There are few things in life more devastating than the loss of a loved one, especially the wrongful death of a child. When a child dies because of another person or party’s negligence or wrongdoing, the law enables the parents and family members to seek justice by holding that person accountable.
Wrongful death lawsuits can be incredibly complex and take place during an emotionally fraught time. You must speak with an experienced attorney who can represent your family and protect your interests.
What is considered a wrongful death?
Wrongful death occurs when someone dies as a result of another party’s negligence, misconduct, or wrongdoing. A wrongful death lawsuit is a civil action that’s separate from criminal prosecution.
Depending on the state, there may be a statute of limitations on how long someone has to file a wrongful death lawsuit on behalf of the child.
In accordance with Section 768.21, Florida Statutes, the parents of a deceased minor (or an adult child without a spouse or children) can file a wrongful death claim. An important designation in the Florida Wrongful Death Act is that a person under 35 years old can be considered a minor.
During this incredibly tragic time, the last thing on a family’s mind is to collect evidence and prove a breach of duty and cause of death. This is where an experienced wrongful death attorney steps in. They can handle the claim and seek maximum recovery for the family’s untimely loss while the parents focus on grieving.
Common Causes of the Wrongful Death of a Child
No matter how a child is lost, it is always crushing. And when the cause of death was preventable or due to someone else’s incompetence or negligence, it can be even more horrific.
There’s a wide range of circumstances that can lead to the wrongful death of a child. The number one cause of death for children in the United States is unintentional injuries. Some of the most common situations that cause unintentional injuries leading to a child’s death include:
- Medical malpractice
- Auto accidents
- Pedestrian accidents
- Firearm accidents
- Product defects
- Toxic substances
The loss of a child at any age is difficult to navigate. In addition to grappling with their grief and questions, the surviving parents are also often left to deal with a mountain of medical bills, funeral expenses, and profound pain and suffering.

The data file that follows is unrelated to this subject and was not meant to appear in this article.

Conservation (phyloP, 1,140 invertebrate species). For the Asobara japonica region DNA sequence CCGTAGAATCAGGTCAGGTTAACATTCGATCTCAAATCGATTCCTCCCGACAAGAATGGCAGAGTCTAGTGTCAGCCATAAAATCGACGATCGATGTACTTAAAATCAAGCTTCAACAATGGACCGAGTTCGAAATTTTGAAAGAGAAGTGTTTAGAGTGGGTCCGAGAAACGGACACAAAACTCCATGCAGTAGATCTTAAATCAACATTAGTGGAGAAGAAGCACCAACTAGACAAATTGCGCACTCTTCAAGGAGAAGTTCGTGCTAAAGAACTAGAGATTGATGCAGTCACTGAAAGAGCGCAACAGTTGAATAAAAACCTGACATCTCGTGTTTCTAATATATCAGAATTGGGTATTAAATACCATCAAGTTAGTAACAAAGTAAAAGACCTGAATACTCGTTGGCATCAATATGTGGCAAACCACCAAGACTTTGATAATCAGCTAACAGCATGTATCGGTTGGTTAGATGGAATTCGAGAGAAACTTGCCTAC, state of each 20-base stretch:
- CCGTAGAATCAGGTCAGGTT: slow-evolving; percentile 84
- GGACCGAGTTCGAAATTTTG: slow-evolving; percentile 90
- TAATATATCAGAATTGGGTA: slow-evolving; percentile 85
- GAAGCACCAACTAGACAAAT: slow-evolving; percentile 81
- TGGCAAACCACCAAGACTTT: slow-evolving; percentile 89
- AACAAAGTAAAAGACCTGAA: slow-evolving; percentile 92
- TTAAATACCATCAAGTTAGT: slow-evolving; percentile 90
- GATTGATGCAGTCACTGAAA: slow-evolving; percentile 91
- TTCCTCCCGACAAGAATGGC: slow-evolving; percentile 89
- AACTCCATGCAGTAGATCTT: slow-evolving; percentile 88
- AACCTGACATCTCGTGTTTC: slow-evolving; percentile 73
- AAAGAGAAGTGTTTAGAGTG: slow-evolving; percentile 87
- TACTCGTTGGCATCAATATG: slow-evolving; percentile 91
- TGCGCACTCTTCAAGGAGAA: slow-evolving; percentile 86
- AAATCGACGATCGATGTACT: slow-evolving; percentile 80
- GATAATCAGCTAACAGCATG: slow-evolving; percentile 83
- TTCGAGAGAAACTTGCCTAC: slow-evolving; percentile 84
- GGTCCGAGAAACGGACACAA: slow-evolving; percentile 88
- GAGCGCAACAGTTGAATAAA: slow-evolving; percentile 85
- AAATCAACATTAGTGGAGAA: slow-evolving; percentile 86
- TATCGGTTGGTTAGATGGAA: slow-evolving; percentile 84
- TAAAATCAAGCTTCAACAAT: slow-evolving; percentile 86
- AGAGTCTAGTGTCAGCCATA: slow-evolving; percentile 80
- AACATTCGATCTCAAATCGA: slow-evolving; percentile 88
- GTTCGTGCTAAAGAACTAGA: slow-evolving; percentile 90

When the parents bring a wrongful death of a child claim, they can recover these expenses in the form of compensation.
What can a parent recover for the wrongful death of a child?
There’s no amount of money in the world that can bring back a child or ease the pain of losing a loved one too soon. However, compensation can bring financial relief and justice to parents struggling with their loss.
Damages that can be recovered for the wrongful death of a child include:
- Funeral and burial expenses
- Medical bills from the decedent’s death or injury treatment
- The deceased child’s pre-death pain and suffering
- Mental pain and suffering
- Emotional distress
In the wrongful death of a child case, a jury might assess the child’s age and life to consider what support that child might have contributed to their parents. Calculating this and the emotional pain and suffering is difficult, which is why working with an experienced attorney will give you the best chance at maximum recovery.
No two wrongful death cases are the same, so you can’t estimate what your case might be worth based on another case’s compensation. If you believe you have grounds to file a claim for the wrongful death of a child, contact a lawyer as soon as possible.
Schedule a Free Case Evaluation with a Wrongful Death Lawyer Today
The wrongful death lawyers at Lytal, Reiter, Smith, Ivey & Fronrath pride themselves on going the extra mile to fight for justice on behalf of victims. Our team does everything in its power to recover maximum compensation for the family of a child who died as a result of negligence.
Contact our office today at (561) 655-1990 to schedule your no-obligation case evaluation. You’ll meet with one of our experienced lawyers who will learn more about your situation and help you explore your legal options.
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